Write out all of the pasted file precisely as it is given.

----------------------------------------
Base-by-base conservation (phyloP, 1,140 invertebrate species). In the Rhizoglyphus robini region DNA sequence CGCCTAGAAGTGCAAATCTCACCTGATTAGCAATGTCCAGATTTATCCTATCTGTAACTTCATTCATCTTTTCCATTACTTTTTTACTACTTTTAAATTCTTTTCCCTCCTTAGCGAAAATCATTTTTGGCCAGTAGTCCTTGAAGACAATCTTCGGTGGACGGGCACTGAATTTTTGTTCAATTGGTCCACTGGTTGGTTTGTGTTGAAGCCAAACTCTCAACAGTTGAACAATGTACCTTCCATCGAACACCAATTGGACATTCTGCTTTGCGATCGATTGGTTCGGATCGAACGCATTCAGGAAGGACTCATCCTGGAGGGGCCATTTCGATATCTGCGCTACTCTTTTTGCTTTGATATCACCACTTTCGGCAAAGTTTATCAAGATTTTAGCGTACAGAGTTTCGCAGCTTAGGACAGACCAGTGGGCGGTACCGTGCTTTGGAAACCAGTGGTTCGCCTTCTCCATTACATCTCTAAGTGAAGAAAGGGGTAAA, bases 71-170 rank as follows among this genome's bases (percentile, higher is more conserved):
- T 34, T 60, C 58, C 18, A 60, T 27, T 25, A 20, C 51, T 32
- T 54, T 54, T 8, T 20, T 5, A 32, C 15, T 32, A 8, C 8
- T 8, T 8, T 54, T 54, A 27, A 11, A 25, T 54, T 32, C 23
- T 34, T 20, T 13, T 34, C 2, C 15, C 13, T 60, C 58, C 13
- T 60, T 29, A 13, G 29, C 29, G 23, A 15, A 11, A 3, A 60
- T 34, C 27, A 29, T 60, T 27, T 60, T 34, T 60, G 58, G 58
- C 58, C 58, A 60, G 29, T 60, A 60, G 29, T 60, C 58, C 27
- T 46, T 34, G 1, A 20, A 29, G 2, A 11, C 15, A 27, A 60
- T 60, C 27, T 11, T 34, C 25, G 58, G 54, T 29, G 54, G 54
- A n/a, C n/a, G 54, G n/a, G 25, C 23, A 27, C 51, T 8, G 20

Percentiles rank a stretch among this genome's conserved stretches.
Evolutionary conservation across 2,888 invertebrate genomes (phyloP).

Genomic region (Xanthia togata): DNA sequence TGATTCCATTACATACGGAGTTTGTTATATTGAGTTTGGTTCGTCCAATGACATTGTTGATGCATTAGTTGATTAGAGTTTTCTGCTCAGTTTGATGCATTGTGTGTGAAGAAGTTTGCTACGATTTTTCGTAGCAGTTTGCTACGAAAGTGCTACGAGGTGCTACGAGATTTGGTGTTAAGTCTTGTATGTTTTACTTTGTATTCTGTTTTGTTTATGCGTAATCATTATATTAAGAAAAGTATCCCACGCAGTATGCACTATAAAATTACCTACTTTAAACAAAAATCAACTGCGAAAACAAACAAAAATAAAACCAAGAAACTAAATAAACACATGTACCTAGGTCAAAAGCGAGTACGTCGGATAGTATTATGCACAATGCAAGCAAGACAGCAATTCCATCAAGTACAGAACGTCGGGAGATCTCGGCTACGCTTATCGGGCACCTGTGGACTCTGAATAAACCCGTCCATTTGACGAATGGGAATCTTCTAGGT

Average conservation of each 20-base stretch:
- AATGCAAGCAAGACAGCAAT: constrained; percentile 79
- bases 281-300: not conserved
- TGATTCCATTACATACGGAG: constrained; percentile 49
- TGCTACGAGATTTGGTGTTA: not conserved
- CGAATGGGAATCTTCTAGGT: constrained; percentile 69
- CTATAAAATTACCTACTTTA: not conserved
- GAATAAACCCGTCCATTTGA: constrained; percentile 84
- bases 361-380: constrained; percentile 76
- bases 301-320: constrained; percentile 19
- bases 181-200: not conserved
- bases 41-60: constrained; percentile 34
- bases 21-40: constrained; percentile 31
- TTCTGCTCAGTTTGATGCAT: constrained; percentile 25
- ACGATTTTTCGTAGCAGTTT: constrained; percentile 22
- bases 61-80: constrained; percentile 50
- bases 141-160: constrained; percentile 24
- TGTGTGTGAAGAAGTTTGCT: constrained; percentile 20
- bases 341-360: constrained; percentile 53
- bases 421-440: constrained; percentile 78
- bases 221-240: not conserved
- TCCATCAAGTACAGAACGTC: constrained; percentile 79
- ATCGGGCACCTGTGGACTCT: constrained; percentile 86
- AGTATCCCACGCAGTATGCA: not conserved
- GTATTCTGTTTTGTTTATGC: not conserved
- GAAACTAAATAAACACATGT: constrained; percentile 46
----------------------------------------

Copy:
Base-by-base conservation (phyloP, 1,140 invertebrate species). In the Rhizoglyphus robini region DNA sequence CGCCTAGAAGTGCAAATCTCACCTGATTAGCAATGTCCAGATTTATCCTATCTGTAACTTCATTCATCTTTTCCATTACTTTTTTACTACTTTTAAATTCTTTTCCCTCCTTAGCGAAAATCATTTTTGGCCAGTAGTCCTTGAAGACAATCTTCGGTGGACGGGCACTGAATTTTTGTTCAATTGGTCCACTGGTTGGTTTGTGTTGAAGCCAAACTCTCAACAGTTGAACAATGTACCTTCCATCGAACACCAATTGGACATTCTGCTTTGCGATCGATTGGTTCGGATCGAACGCATTCAGGAAGGACTCATCCTGGAGGGGCCATTTCGATATCTGCGCTACTCTTTTTGCTTTGATATCACCACTTTCGGCAAAGTTTATCAAGATTTTAGCGTACAGAGTTTCGCAGCTTAGGACAGACCAGTGGGCGGTACCGTGCTTTGGAAACCAGTGGTTCGCCTTCTCCATTACATCTCTAAGTGAAGAAAGGGGTAAA, bases 71-170 rank as follows among this genome's bases (percentile, higher is more conserved):
- T 34, T 60, C 58, C 18, A 60, T 27, T 25, A 20, C 51, T 32
- T 54, T 54, T 8, T 20, T 5, A 32, C 15, T 32, A 8, C 8
- T 8, T 8, T 54, T 54, A 27, A 11, A 25, T 54, T 32, C 23
- T 34, T 20, T 13, T 34, C 2, C 15, C 13, T 60, C 58, C 13
- T 60, T 29, A 13, G 29, C 29, G 23, A 15, A 11, A 3, A 60
- T 34, C 27, A 29, T 60, T 27, T 60, T 34, T 60, G 58, G 58
- C 58, C 58, A 60, G 29, T 60, A 60, G 29, T 60, C 58, C 27
- T 46, T 34, G 1, A 20, A 29, G 2, A 11, C 15, A 27, A 60
- T 60, C 27, T 11, T 34, C 25, G 58, G 54, T 29, G 54, G 54
- A n/a, C n/a, G 54, G n/a, G 25, C 23, A 27, C 51, T 8, G 20

Percentiles rank a stretch among this genome's conserved stretches.
Evolutionary conservation across 2,888 invertebrate genomes (phyloP).

Genomic region (Xanthia togata): DNA sequence TGATTCCATTACATACGGAGTTTGTTATATTGAGTTTGGTTCGTCCAATGACATTGTTGATGCATTAGTTGATTAGAGTTTTCTGCTCAGTTTGATGCATTGTGTGTGAAGAAGTTTGCTACGATTTTTCGTAGCAGTTTGCTACGAAAGTGCTACGAGGTGCTACGAGATTTGGTGTTAAGTCTTGTATGTTTTACTTTGTATTCTGTTTTGTTTATGCGTAATCATTATATTAAGAAAAGTATCCCACGCAGTATGCACTATAAAATTACCTACTTTAAACAAAAATCAACTGCGAAAACAAACAAAAATAAAACCAAGAAACTAAATAAACACATGTACCTAGGTCAAAAGCGAGTACGTCGGATAGTATTATGCACAATGCAAGCAAGACAGCAATTCCATCAAGTACAGAACGTCGGGAGATCTCGGCTACGCTTATCGGGCACCTGTGGACTCTGAATAAACCCGTCCATTTGACGAATGGGAATCTTCTAGGT

Average conservation of each 20-base stretch:
- AATGCAAGCAAGACAGCAAT: constrained; percentile 79
- bases 281-300: not conserved
- TGATTCCATTACATACGGAG: constrained; percentile 49
- TGCTACGAGATTTGGTGTTA: not conserved
- CGAATGGGAATCTTCTAGGT: constrained; percentile 69
- CTATAAAATTACCTACTTTA: not conserved
- GAATAAACCCGTCCATTTGA: constrained; percentile 84
- bases 361-380: constrained; percentile 76
- bases 301-320: constrained; percentile 19
- bases 181-200: not conserved
- bases 41-60: constrained; percentile 34
- bases 21-40: constrained; percentile 31
- TTCTGCTCAGTTTGATGCAT: constrained; percentile 25
- ACGATTTTTCGTAGCAGTTT: constrained; percentile 22
- bases 61-80: constrained; percentile 50
- bases 141-160: constrained; percentile 24
- TGTGTGTGAAGAAGTTTGCT: constrained; percentile 20
- bases 341-360: constrained; percentile 53
- bases 421-440: constrained; percentile 78
- bases 221-240: not conserved
- TCCATCAAGTACAGAACGTC: constrained; percentile 79
- ATCGGGCACCTGTGGACTCT: constrained; percentile 86
- AGTATCCCACGCAGTATGCA: not conserved
- GTATTCTGTTTTGTTTATGC: not conserved
- GAAACTAAATAAACACATGT: constrained; percentile 46